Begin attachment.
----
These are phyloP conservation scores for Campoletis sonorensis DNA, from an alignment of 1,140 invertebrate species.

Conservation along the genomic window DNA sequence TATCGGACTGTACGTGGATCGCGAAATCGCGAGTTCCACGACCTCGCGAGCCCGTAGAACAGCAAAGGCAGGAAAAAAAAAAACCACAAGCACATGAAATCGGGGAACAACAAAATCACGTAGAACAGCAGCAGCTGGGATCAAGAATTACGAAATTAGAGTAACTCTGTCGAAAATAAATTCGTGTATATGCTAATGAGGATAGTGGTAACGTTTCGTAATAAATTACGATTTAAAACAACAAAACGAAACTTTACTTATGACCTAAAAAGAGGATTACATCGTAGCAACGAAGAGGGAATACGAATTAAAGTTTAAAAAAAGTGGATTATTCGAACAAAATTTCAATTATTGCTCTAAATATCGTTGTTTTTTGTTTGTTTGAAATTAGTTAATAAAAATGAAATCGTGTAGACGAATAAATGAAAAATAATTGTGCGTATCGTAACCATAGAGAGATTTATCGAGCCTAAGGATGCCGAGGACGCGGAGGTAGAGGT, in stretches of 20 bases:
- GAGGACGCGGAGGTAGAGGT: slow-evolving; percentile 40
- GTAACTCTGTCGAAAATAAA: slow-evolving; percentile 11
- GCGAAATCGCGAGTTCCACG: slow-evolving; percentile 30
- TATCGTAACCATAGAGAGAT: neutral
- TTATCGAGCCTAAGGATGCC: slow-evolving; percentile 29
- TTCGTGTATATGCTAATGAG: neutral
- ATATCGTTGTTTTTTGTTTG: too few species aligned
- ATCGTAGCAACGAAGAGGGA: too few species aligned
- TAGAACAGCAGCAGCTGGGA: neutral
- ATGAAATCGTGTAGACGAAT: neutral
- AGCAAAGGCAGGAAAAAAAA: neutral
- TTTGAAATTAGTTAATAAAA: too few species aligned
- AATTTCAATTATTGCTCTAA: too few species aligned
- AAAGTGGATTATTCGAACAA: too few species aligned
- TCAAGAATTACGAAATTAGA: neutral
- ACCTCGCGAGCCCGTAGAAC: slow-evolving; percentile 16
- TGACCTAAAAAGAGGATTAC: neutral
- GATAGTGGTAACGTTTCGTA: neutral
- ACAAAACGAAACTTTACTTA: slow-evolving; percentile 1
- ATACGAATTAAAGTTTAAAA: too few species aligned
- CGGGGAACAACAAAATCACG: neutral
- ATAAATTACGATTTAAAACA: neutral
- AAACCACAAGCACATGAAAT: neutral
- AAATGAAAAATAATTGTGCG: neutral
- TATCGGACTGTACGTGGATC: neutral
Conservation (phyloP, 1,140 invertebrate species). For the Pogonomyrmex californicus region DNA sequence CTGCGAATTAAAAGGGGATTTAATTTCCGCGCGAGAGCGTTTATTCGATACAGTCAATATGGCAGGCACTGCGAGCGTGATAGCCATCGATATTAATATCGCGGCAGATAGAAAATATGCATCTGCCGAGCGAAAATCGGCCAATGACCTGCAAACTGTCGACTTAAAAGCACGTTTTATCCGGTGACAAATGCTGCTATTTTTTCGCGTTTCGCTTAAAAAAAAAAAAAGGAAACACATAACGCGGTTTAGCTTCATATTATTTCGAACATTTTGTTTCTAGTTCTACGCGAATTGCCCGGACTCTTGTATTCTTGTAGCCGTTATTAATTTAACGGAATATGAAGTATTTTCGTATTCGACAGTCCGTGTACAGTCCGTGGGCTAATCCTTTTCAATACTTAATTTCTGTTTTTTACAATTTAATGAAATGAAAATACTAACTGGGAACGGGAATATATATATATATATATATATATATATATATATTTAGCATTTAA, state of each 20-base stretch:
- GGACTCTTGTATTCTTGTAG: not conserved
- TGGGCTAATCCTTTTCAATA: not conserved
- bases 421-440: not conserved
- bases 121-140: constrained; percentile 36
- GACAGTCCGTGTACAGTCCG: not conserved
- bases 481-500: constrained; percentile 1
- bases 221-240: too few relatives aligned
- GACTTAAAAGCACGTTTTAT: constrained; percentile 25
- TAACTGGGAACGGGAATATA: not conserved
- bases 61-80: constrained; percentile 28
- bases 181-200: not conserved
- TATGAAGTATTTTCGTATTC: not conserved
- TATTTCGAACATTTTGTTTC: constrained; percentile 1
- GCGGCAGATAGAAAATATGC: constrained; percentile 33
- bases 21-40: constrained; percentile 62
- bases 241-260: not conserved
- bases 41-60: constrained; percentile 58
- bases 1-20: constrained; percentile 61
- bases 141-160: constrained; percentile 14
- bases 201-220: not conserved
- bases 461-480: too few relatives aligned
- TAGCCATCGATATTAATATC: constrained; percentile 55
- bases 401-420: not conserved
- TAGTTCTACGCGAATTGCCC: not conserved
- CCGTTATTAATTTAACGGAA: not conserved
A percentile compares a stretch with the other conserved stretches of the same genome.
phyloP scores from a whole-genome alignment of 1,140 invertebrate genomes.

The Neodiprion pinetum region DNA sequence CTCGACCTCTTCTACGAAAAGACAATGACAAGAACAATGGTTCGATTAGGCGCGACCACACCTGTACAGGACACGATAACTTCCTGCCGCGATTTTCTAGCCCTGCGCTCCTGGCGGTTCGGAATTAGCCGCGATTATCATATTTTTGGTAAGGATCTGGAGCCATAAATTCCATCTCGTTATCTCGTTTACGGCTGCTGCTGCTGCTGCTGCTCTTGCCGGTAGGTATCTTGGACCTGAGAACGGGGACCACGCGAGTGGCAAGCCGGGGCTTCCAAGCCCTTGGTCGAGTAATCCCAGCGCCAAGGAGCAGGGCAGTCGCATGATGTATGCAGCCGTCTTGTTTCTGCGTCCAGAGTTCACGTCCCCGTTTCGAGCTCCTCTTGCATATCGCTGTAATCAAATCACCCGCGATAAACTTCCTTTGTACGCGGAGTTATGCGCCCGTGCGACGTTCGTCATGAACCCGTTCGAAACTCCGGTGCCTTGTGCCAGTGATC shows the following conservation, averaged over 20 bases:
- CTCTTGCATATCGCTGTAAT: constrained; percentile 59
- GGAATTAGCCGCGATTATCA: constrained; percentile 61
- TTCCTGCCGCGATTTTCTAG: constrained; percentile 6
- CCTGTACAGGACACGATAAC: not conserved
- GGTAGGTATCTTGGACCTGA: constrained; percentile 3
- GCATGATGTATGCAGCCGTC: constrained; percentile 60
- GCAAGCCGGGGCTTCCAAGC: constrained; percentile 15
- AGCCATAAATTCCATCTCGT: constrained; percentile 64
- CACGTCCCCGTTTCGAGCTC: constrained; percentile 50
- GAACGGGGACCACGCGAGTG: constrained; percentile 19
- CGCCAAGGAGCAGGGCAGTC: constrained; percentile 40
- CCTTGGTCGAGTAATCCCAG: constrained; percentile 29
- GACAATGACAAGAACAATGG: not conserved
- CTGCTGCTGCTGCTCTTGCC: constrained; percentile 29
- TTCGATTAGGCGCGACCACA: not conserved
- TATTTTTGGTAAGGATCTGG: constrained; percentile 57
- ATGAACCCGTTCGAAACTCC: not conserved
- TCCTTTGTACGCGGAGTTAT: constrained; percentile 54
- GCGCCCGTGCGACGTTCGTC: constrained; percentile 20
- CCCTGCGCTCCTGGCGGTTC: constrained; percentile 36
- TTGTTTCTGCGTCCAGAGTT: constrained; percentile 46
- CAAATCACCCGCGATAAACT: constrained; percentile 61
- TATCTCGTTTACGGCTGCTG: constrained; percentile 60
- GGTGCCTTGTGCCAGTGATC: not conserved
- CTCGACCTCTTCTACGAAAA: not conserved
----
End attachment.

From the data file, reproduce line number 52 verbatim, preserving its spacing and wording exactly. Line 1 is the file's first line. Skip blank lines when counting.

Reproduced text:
- TAGTTCTACGCGAATTGCCC: not conserved